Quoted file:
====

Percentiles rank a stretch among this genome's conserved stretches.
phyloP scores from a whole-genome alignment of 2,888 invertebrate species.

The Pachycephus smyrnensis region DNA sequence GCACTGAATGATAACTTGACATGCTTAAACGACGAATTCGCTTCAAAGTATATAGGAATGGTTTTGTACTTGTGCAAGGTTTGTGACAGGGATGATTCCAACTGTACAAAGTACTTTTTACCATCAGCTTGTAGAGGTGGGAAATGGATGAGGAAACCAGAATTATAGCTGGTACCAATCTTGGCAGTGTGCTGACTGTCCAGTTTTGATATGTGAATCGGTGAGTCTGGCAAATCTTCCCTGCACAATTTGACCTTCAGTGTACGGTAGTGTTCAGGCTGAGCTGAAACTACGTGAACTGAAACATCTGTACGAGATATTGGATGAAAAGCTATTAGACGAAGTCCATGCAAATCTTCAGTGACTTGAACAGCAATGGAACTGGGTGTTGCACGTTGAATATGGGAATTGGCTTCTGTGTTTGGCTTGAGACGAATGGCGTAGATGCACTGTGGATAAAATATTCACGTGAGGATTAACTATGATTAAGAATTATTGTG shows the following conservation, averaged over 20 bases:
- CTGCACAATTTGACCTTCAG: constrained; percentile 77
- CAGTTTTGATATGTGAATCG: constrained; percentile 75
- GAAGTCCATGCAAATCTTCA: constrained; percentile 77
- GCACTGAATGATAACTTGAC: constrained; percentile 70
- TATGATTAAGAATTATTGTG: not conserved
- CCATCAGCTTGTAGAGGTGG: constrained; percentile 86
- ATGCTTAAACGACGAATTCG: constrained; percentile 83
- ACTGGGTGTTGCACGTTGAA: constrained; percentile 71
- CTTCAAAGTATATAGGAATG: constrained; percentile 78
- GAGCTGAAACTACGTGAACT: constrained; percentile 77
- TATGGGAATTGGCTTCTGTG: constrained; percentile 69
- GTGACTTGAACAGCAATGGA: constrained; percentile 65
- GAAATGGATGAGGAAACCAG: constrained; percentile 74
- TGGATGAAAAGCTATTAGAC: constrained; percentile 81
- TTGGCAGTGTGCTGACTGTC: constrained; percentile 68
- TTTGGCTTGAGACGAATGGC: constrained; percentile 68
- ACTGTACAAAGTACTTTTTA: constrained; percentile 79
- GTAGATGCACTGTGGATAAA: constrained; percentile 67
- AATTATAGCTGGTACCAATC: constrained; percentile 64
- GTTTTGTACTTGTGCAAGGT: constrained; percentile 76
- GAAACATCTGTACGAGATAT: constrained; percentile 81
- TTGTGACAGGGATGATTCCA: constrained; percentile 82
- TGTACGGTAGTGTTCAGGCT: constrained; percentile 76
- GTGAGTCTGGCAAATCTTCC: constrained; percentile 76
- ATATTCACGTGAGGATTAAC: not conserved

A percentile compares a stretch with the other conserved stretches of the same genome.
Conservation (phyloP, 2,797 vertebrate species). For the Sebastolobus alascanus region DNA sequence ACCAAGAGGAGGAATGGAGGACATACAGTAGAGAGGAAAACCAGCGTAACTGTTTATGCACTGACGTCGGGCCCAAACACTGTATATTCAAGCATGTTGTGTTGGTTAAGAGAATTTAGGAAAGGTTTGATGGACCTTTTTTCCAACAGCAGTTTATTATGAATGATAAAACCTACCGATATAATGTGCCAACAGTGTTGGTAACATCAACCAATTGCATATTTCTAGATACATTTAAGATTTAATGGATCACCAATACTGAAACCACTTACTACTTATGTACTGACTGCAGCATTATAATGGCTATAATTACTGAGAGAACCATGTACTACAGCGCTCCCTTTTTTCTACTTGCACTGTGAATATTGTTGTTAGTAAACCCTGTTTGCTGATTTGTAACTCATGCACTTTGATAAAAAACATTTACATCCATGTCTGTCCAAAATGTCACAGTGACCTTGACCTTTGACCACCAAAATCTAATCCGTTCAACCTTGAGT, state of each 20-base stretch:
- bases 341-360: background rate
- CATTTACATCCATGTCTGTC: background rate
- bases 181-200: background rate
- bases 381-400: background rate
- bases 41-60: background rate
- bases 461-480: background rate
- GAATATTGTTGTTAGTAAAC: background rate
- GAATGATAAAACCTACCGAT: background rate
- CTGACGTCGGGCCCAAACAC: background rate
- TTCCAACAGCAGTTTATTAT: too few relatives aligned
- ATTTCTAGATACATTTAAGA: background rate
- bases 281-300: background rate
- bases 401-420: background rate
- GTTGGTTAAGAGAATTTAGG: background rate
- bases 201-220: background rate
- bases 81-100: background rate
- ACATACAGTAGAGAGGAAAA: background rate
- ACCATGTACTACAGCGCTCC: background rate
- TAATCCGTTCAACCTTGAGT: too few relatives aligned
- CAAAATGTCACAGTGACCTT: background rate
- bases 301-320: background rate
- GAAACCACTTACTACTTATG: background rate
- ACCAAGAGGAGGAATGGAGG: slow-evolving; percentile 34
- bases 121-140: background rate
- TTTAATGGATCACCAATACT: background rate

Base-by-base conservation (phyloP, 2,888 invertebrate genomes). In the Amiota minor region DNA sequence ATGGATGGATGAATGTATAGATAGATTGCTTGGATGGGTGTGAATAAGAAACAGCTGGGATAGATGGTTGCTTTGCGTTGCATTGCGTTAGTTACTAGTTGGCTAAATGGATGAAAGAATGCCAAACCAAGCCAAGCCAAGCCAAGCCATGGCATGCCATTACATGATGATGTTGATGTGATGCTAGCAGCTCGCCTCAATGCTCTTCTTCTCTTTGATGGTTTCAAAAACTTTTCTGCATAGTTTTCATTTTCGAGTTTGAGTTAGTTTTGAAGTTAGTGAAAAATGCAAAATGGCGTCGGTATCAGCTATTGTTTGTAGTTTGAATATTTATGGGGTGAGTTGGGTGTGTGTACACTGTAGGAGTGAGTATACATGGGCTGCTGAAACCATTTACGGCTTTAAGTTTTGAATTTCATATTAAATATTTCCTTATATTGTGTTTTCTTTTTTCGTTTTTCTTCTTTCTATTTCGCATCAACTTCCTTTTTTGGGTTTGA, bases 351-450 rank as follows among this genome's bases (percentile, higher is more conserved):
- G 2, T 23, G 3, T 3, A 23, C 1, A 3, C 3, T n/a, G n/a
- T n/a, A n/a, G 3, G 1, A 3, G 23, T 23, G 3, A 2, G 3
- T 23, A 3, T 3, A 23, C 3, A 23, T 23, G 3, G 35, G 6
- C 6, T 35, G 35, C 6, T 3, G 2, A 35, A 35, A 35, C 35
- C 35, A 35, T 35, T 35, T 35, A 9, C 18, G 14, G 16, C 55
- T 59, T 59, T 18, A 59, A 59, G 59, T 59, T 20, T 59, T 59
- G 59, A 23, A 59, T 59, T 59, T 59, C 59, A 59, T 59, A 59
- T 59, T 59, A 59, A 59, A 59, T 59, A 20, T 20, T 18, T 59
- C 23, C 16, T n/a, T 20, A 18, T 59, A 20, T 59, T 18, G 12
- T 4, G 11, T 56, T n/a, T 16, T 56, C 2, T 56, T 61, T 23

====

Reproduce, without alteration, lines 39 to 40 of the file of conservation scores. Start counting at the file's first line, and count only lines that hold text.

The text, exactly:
- CTGACGTCGGGCCCAAACAC: background rate
- TTCCAACAGCAGTTTATTAT: too few relatives aligned